New Kind of Water Panning

I wanted to try something new.  I came across work by notable photographers Morgan Maasen and Katherine Gendreau and they were doing something a little bit different with their seascapes.  They were panning horizontally across the horizon, blurring everything but maintaining a sense of color, ambience and environment.  I wanted to try it.

So on one cloudy and nondescript early spring day, I found time to go to Narragansett Beach.  I took my tripod and my neutral density filters, and set up.  I was rather close to the water since it was low tide and the closer I was to the waterline the more I could minimize the amount of sand in my frame.  I also kept the tripod near eye-level compared to a low angle, which would maximize the amount of water in my frame.  

I tried a couple of different exposures and techniques.  First I tried using the full 30 seconds of the exposure to move smoothly from one side to the other, then I switched it up and using about 20 seconds to go from one side to the other I moved constantly back and forth for a longer 1 or 2 minute exposure.  Visually I couldn't notice a big difference, it was just a matter of keeping the camera moving for the whole exposure.  And the smoother the better, any bit of stutter would show up in the frame.  And even though I was zoomed in to the fullest 35mm of my wide angle zoom, the layer-cake effect that was created would start to bow at the edges.  Perhaps I should shorten the horizontal distance I pan, or switch to a different lens that wasn't so wide.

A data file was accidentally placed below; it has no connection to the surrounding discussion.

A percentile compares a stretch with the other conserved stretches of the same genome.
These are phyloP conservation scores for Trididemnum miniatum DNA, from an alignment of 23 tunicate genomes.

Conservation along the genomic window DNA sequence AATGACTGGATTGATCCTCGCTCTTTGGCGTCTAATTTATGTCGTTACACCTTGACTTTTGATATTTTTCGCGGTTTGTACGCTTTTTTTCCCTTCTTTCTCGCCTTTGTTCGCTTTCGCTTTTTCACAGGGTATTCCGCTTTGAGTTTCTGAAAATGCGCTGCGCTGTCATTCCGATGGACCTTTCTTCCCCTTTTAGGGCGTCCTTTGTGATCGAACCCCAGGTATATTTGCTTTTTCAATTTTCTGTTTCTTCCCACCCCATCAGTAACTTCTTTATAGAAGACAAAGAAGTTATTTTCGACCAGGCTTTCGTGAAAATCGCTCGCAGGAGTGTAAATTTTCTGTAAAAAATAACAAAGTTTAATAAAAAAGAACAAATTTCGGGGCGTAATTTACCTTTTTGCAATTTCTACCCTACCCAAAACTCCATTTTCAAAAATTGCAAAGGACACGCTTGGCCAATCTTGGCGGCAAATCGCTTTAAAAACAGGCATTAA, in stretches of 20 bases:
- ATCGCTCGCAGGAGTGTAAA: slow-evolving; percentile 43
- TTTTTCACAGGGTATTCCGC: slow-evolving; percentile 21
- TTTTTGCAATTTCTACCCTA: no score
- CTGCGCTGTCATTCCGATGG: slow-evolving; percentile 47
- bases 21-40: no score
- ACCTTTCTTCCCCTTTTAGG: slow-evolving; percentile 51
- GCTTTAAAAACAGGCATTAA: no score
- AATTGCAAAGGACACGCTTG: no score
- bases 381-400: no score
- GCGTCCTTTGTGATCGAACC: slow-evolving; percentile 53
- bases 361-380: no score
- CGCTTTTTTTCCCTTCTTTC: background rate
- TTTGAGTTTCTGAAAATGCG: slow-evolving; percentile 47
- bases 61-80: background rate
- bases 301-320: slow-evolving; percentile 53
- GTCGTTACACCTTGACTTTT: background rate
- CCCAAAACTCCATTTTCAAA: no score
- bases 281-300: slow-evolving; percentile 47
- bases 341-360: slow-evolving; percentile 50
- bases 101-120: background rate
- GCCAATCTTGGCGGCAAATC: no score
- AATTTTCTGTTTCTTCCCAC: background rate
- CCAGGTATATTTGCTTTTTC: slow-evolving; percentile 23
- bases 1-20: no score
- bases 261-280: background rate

I only took a few shots but I was happy with my first attempt.  I considered it a fair success and hopefully more practice will make it even more perfect!

Fine art prints at


Popular posts from this blog

Yoga with Shannon

Horses on the Beach

Golden Hour Yoga